Liability protects you if you cause an accident. But what if you are injured by an uninsured motorist? Uninsured/underinsured motorist coverage can help you pay for medical bills and property damage if the at-fault driver does not have enough insurance coverage (or any insurance at all). This can really come in handy if a serious injury claim exceeds the at-fault driver’s policy limits. At least 20 states require uninsured motorist coverage, and 14 also require underinsured motorist coverage.

Collision Coverage

Optional collision coverage protects your vehicle if it is damaged as a result of a collision with another vehicle, a stationary object, or if someone hits your parked car, regardless of whether you were at fault for the collision. Collision coverage may also be helpful if you are ever in a hit-and-run accident.

Comprehensive Coverage

For those who want extra peace of mind, optional comprehensive coverage covers almost any type of damage to your vehicle under the sun. This means if your vehicle is vandalized, stolen, or otherwise damaged by bad weather or natural disasters, you should be covered. Be sure to read your policy for full coverage details and possible exclusions.

auto insurance policy

What Are Car Insurance Policy Limits?

Motorists are required to have minimum policies for coverages like bodily injury liability, property damage, and in some cases, PIP and uninsured motorist protection. All types of car insurance coverage will have what’s called a policy limit. Once you’ve maxed out this limit, you will not receive any additional reimbursement or settlements from the insurance company.  

  • In the U.S., minimum liability coverage for bodily injury liability per person ranges from about $15,000 to $50,000 per person. The most common minimum policy is $25,000 per person.
  • Minimum liability coverage for bodily injury liability per accident ranges from $30,000 per accident to $100,000 per accident. The most common minimum policy is $50,000 per accident.
  • Minimum liability coverage for property damage per accident ranges from $5,000 to $25,000. The most common minimum policy is $25,000 per accident.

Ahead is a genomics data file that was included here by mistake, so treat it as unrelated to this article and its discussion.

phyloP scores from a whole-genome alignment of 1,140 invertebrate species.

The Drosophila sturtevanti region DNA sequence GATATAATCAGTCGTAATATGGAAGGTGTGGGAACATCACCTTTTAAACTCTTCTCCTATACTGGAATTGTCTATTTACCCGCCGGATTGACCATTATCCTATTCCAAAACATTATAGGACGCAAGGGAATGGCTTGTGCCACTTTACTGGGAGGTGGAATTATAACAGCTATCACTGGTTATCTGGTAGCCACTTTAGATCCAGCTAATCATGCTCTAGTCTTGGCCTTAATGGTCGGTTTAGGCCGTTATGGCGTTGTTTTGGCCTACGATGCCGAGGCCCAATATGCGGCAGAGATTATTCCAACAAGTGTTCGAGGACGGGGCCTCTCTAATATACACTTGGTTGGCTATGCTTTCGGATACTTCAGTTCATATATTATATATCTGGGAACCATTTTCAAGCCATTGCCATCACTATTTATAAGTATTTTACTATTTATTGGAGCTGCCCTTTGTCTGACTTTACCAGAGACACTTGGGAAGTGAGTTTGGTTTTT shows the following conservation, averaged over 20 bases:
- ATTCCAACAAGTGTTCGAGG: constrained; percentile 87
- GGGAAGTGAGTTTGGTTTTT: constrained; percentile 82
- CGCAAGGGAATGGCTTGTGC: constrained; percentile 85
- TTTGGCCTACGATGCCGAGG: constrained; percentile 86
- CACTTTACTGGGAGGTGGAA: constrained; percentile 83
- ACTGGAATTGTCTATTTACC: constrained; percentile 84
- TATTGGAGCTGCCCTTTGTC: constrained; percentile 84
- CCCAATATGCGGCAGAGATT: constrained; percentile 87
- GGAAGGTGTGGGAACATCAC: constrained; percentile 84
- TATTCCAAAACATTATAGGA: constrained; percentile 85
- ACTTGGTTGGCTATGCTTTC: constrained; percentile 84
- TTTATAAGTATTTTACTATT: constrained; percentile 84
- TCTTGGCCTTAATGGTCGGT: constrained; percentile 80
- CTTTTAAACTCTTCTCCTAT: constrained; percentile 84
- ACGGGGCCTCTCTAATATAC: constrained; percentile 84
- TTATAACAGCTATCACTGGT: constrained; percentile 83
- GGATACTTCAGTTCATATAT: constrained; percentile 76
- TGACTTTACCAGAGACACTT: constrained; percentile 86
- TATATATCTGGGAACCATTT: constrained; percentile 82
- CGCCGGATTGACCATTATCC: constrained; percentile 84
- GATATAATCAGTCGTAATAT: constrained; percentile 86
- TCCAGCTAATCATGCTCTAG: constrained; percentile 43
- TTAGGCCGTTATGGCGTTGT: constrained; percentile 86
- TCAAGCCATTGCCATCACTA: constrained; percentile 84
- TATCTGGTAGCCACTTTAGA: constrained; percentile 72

It is important to pay attention to coverage limits when it comes to optional coverage as well, since they often increase your monthly premium and sometimes require higher deductibles. Always read the fine print about your coverage amounts and deductible requirements to make sure you’re making the right financial decision for you.

How Much Car Insurance Do I Actually Need?

While it might be tempting to go with the lowest possible car insurance policy limits in order to save money on your monthly premium, this may cost you financially in the long run if you are ever in a car accident that results in significant property damage, life-altering catastrophic injuries, or death.

Investing in higher coverage limits—although they may increase your monthly premium—can help you protect yourself and your assets should the damage from an accident exceed minimum coverage amounts. 

For example, the minimum amount of property damage liability you must carry in New Mexico is just $10,000. But if you caused an accident in which multiple vehicles (including your own) were totaled, your $10,000 in coverage will be exhausted very quickly, leaving you open to being personally sued. 

To ensure your financial protection, MarketWatch provides an example of a 100/300/100 auto insurance policy. This level of liability covers up to $100,000 per person, up to $300,000 per accident, and property damage of up to $100,000. If you own a home, it also might be worth considering an umbrella policy that will protect your car and home and offer better discounts.

What to Do If You’re in an Accident in 2024

If you’ve been injured in a car, truck, or motorcycle accident through no fault of your own, you could be entitled to significant compensation for your medical bills, lost wages, pain, suffering, and additional damages. Unfortunately, insurance companies don’t always offer injured victims the settlement they deserve. 

To schedule a free, no obligation consultation with an experienced personal injury lawyer, contact Lerner and Rowe Injury Attorneys today. We have attorneys licensed in 21 states across the country who can help you maximize your accident claim.

Reach us by phone 24/7 at 844-977-1900, use our convenient LiveChat feature to speak to a representative, or request your complimentary case evaluation by filling out this simple form. Remember, one call is all you need to get the compensation that you’re entitled to. A call to Lerner and Rowe may be the most important one you’ll ever make.

The information on this blog is for general information purposes only. Nothing herein should be taken as legal advice for any individual case or situation. This information is not intended to create, and receipt or viewing does not constitute, an attorney-client relationship.